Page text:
Buddha: " Whenever you see things, just see. Whenever you listen, just listen. Whenever you know, just know."
The Erawan Shrine, San Phra Phrom (Tao Mahaprom), Bangkok.
The Erawan (Erewan or Erwan) Shrine
was built in November 1956 at the intersection of Ratchadamri Road and Ratchaprasong Road in the
Pathum Wan district of
The shrine is less than 100m from the Chit Lom (pronounced 'chee lom') BTS Skytrain Station.
We visited the Erawan Shrine, San Phra Phrom (Tao Mahaprom), on an afternoon in November 2007 and found that the open air shrine that occupies a paved, gated area was busy with many
Buddhist and Hindu devotees plus others looking for a good luck blessing by making offerings of flower garlands, fruit, coconut milk, holy water, wooden elephants, incense and candles.
The air was warm and full of the smell of incense and the sound of low murmurs.
There is a small covered stage area, facing the left-hand shoulder of the
seated Brahma statue, where devotees make 'fixed price' offerings of money for dancers and singers to perform for the benefit of the deity.
The shrine was named after the Thai Government owned Erawan Hotel that once stood close by. The shrine was built to appease the land spirits of the ground that the hotel
was built on. You see; the hotel was not built according to Thai custom, by consulting astrologers, to find an auspicious date to lay the foundation stone, as a result the of which, construction was dogged by problems of every kind. Once an astrologer had provided a solution to the error, the shrine containing the Brahma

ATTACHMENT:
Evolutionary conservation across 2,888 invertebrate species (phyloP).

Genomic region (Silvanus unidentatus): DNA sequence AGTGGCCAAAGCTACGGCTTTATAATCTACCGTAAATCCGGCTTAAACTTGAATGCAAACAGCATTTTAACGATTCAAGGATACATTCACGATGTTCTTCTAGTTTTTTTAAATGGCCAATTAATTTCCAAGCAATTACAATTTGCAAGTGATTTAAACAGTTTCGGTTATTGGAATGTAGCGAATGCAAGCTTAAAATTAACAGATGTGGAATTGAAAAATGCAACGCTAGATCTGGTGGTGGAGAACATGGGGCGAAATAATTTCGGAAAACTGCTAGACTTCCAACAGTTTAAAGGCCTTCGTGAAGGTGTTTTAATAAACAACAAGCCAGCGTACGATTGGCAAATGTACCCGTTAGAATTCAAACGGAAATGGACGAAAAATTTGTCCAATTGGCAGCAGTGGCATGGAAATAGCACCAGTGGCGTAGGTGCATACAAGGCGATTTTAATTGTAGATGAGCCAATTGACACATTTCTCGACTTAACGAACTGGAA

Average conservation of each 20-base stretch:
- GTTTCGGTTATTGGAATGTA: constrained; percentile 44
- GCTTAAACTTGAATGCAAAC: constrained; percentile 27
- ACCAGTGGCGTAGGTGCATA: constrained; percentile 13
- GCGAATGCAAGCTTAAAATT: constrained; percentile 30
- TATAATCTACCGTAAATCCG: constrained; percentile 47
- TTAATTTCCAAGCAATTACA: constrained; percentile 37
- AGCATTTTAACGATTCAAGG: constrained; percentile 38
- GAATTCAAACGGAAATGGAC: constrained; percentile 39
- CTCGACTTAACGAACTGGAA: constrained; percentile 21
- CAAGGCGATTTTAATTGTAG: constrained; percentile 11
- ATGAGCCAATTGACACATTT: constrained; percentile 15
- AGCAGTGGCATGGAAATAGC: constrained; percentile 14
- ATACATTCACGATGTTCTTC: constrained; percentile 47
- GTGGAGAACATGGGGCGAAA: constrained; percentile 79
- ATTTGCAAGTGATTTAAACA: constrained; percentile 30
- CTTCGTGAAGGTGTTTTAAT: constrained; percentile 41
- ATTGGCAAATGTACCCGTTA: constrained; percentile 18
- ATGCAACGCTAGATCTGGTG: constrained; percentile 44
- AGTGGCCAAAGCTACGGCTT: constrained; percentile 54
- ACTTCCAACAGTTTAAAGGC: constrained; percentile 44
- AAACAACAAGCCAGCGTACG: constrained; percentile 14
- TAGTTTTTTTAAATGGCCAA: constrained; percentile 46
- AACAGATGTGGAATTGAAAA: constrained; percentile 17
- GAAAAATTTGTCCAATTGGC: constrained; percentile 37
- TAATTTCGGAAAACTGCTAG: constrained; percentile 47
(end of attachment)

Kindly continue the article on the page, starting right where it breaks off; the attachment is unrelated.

statue was built and once offerings were made the bad luck lifted and the hotel was successful until it was demolished in 1987 and replaced by the present
Grand Hyatt Erawan Hotel.
The original gold leaf covered, ceramic, four faced, Brahma statue with six arms that occupied the San Phra Phrom, Erawan Shrine was destroyed with a hammer in March 2006 by a vandal who was
then beaten to death by enraged bystanders. The Erawan Shrine Brahma Statue was replaced in May 2006, with a new ceramic casting that included fragments of
the original. Another casting was made in metal as a historic reference piece and resides in the National Museum of Thailand, Bangkok.
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